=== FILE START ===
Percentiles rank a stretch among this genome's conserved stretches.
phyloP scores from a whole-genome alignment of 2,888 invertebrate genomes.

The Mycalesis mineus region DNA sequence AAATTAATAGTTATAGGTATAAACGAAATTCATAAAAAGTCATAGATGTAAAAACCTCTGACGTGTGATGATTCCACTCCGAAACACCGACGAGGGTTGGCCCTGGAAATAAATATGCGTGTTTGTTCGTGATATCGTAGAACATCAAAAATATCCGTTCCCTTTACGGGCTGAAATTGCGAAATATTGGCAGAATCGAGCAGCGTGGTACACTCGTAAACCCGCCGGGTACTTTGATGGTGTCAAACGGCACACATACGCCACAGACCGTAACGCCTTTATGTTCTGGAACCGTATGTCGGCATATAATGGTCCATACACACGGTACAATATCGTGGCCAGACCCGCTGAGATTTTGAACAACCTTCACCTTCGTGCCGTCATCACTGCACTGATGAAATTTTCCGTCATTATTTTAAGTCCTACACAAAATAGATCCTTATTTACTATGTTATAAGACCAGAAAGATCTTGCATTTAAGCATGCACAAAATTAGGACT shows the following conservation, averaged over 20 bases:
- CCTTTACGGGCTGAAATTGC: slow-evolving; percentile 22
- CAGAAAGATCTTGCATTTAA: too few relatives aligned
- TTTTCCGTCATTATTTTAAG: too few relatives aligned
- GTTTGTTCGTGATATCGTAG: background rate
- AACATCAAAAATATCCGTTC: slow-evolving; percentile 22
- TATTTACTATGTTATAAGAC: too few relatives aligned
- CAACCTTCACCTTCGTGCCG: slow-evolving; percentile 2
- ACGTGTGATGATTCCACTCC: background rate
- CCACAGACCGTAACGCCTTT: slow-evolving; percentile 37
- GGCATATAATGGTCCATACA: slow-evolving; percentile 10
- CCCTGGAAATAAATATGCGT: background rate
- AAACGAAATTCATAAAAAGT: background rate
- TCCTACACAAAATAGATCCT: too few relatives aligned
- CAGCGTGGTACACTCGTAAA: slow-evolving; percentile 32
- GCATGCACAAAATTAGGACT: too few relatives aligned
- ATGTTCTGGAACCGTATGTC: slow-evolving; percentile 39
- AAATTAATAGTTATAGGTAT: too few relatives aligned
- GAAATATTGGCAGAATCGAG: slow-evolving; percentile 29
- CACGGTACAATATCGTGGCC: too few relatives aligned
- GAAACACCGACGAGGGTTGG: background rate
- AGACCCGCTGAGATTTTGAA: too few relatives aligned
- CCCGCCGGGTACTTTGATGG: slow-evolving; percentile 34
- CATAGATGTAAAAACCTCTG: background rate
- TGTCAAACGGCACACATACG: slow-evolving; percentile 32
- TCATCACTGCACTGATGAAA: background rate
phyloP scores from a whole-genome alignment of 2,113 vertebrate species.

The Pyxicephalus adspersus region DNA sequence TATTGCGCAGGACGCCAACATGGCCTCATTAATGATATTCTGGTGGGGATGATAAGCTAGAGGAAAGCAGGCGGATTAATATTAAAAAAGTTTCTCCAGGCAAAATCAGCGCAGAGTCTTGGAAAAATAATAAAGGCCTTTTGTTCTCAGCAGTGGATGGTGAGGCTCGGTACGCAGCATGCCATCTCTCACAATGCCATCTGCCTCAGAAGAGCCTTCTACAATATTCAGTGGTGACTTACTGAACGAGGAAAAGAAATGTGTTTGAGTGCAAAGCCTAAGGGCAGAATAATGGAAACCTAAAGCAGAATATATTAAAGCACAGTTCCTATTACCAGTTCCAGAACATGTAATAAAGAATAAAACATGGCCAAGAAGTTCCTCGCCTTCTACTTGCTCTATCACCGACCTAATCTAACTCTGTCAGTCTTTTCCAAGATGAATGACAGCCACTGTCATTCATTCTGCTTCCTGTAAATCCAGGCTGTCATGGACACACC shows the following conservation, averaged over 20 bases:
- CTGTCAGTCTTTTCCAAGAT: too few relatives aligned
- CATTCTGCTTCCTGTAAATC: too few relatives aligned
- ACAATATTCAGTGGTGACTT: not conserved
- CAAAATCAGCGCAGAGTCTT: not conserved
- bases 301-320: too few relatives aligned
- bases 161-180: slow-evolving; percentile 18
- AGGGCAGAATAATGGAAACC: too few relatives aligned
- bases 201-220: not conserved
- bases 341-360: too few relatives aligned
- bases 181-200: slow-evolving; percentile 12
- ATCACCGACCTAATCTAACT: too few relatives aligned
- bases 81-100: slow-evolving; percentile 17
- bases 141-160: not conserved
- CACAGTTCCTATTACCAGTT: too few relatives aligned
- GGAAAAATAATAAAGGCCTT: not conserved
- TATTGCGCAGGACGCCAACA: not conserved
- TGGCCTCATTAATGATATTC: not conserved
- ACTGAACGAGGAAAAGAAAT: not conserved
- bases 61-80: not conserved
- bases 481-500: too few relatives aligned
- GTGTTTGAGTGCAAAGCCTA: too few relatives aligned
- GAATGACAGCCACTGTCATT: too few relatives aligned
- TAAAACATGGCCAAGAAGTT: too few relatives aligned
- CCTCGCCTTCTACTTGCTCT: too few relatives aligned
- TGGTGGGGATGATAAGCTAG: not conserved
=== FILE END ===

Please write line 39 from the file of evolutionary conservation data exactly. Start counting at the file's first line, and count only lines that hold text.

- bases 341-360: too few relatives aligned